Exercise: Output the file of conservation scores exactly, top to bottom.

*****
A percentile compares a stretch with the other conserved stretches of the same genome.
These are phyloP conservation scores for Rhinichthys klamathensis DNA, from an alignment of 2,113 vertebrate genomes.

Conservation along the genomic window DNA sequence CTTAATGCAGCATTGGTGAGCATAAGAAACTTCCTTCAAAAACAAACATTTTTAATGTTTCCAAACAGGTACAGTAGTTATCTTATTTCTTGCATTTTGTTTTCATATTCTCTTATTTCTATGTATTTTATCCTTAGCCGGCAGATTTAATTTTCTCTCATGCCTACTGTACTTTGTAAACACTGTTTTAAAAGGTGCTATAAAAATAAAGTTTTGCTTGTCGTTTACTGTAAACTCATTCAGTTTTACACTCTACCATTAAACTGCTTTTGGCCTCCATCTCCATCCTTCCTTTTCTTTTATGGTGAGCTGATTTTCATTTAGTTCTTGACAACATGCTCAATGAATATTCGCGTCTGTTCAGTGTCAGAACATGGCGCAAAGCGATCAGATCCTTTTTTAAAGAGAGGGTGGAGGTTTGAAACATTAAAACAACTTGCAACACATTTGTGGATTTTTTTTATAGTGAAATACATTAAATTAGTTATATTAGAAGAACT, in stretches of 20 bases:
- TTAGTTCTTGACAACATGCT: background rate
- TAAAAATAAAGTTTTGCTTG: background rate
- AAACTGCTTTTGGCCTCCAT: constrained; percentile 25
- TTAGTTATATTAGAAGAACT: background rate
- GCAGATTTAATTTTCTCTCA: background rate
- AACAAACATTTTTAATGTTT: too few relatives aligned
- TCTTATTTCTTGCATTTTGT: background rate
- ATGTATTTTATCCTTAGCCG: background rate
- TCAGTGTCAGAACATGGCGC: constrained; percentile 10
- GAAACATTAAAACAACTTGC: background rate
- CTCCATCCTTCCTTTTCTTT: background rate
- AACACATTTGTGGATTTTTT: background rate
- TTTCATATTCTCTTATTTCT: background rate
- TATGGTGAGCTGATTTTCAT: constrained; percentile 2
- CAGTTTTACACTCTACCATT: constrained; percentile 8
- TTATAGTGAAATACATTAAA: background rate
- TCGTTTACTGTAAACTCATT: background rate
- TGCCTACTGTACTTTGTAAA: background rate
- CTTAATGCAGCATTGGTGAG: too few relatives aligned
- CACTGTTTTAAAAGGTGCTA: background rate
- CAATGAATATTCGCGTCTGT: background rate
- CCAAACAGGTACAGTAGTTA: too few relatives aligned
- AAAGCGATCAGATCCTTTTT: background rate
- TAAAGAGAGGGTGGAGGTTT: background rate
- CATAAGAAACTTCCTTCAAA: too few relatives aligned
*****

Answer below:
A percentile compares a stretch with the other conserved stretches of the same genome.
These are phyloP conservation scores for Rhinichthys klamathensis DNA, from an alignment of 2,113 vertebrate genomes.

Conservation along the genomic window DNA sequence CTTAATGCAGCATTGGTGAGCATAAGAAACTTCCTTCAAAAACAAACATTTTTAATGTTTCCAAACAGGTACAGTAGTTATCTTATTTCTTGCATTTTGTTTTCATATTCTCTTATTTCTATGTATTTTATCCTTAGCCGGCAGATTTAATTTTCTCTCATGCCTACTGTACTTTGTAAACACTGTTTTAAAAGGTGCTATAAAAATAAAGTTTTGCTTGTCGTTTACTGTAAACTCATTCAGTTTTACACTCTACCATTAAACTGCTTTTGGCCTCCATCTCCATCCTTCCTTTTCTTTTATGGTGAGCTGATTTTCATTTAGTTCTTGACAACATGCTCAATGAATATTCGCGTCTGTTCAGTGTCAGAACATGGCGCAAAGCGATCAGATCCTTTTTTAAAGAGAGGGTGGAGGTTTGAAACATTAAAACAACTTGCAACACATTTGTGGATTTTTTTTATAGTGAAATACATTAAATTAGTTATATTAGAAGAACT, in stretches of 20 bases:
- TTAGTTCTTGACAACATGCT: background rate
- TAAAAATAAAGTTTTGCTTG: background rate
- AAACTGCTTTTGGCCTCCAT: constrained; percentile 25
- TTAGTTATATTAGAAGAACT: background rate
- GCAGATTTAATTTTCTCTCA: background rate
- AACAAACATTTTTAATGTTT: too few relatives aligned
- TCTTATTTCTTGCATTTTGT: background rate
- ATGTATTTTATCCTTAGCCG: background rate
- TCAGTGTCAGAACATGGCGC: constrained; percentile 10
- GAAACATTAAAACAACTTGC: background rate
- CTCCATCCTTCCTTTTCTTT: background rate
- AACACATTTGTGGATTTTTT: background rate
- TTTCATATTCTCTTATTTCT: background rate
- TATGGTGAGCTGATTTTCAT: constrained; percentile 2
- CAGTTTTACACTCTACCATT: constrained; percentile 8
- TTATAGTGAAATACATTAAA: background rate
- TCGTTTACTGTAAACTCATT: background rate
- TGCCTACTGTACTTTGTAAA: background rate
- CTTAATGCAGCATTGGTGAG: too few relatives aligned
- CACTGTTTTAAAAGGTGCTA: background rate
- CAATGAATATTCGCGTCTGT: background rate
- CCAAACAGGTACAGTAGTTA: too few relatives aligned
- AAAGCGATCAGATCCTTTTT: background rate
- TAAAGAGAGGGTGGAGGTTT: background rate
- CATAAGAAACTTCCTTCAAA: too few relatives aligned